The Golden Alder, Alnus incana Aurea, is a beautiful ornamental variety of Grey Alder. Its season of interest is mainly spring. The bare branches are decked for about 3 weeks with sumptuous pink catkins in February-March, which provide food for hungry bees. The leaves appear next, in a verdant display of pale yellow-green that contrasts nicely with the catkins, which keep their pink hue until early summer. This yellow leaved Alder is smaller and tidier than its parent, Grey Alder. Mature trees have quite a compact canopy, not more than 5 metres wide. Like all alders, they are relatively short-lived trees, living for about 80 years. Alnus incana Aurea doesn't have the strong suckering habit of its parent, which makes for a neater looking tree. It is extremely hardy and will grow in any soil apart from chalk. It especially loves wet, waterlogged sites with plenty of sun. Unlike the wild Alders, Golden Alder is quite slow growing and relatively small, suitable for the average sized garden where it can reach a maximum height of 10 metres.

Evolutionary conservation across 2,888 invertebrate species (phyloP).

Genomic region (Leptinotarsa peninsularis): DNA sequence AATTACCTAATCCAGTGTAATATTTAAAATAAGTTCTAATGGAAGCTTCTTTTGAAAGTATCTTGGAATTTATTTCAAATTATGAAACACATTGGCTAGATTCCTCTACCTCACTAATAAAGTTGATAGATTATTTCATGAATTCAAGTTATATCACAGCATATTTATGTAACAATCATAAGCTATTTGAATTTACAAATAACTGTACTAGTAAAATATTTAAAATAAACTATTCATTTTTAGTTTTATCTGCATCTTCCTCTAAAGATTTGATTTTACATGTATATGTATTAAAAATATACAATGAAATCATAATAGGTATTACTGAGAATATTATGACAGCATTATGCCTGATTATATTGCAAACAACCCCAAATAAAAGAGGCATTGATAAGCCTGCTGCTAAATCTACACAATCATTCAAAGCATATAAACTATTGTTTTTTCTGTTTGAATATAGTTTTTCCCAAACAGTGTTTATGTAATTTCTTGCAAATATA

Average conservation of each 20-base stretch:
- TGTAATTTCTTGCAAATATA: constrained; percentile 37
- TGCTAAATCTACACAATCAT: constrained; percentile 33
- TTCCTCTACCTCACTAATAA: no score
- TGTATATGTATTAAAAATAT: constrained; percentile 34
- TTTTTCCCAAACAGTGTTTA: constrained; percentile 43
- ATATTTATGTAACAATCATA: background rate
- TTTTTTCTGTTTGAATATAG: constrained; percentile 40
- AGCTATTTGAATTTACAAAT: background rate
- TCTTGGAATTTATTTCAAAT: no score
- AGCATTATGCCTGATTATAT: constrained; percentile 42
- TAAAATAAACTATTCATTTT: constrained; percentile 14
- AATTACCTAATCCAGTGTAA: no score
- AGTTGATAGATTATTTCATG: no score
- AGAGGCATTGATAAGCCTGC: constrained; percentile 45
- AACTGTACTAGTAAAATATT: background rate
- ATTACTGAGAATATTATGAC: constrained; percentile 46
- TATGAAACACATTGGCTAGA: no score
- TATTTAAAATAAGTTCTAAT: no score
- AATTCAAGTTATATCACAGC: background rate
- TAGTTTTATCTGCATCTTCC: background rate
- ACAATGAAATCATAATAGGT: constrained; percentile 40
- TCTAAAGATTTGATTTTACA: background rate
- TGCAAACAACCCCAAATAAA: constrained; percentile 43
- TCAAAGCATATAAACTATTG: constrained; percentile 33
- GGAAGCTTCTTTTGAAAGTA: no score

How Standard Trees are Measured:
All our standards, are graded by their girth in centimetres 1 metre above ground level (basically, their trunk's waist measurement). They aren't measured by their height, which will vary. So, a 6/8 standard has a trunk with a circumference of 6-8 centimetres and an 8/10 standard has a trunk 8-10 centimetres around. This measurement makes no difference to the tree's final height. Standard trees are 2.5 - 4.5 metres tall (on average) when they arrive; they are the most mature trees that you can buy from us.
History & uses of Alnus incana Aurea: Like the other Alders, the roots of this tree will improve the soil around it by fixing inert, atmospheric Nitrogen available into water-soluble compounds. Holds an RHS Award of Garden Merit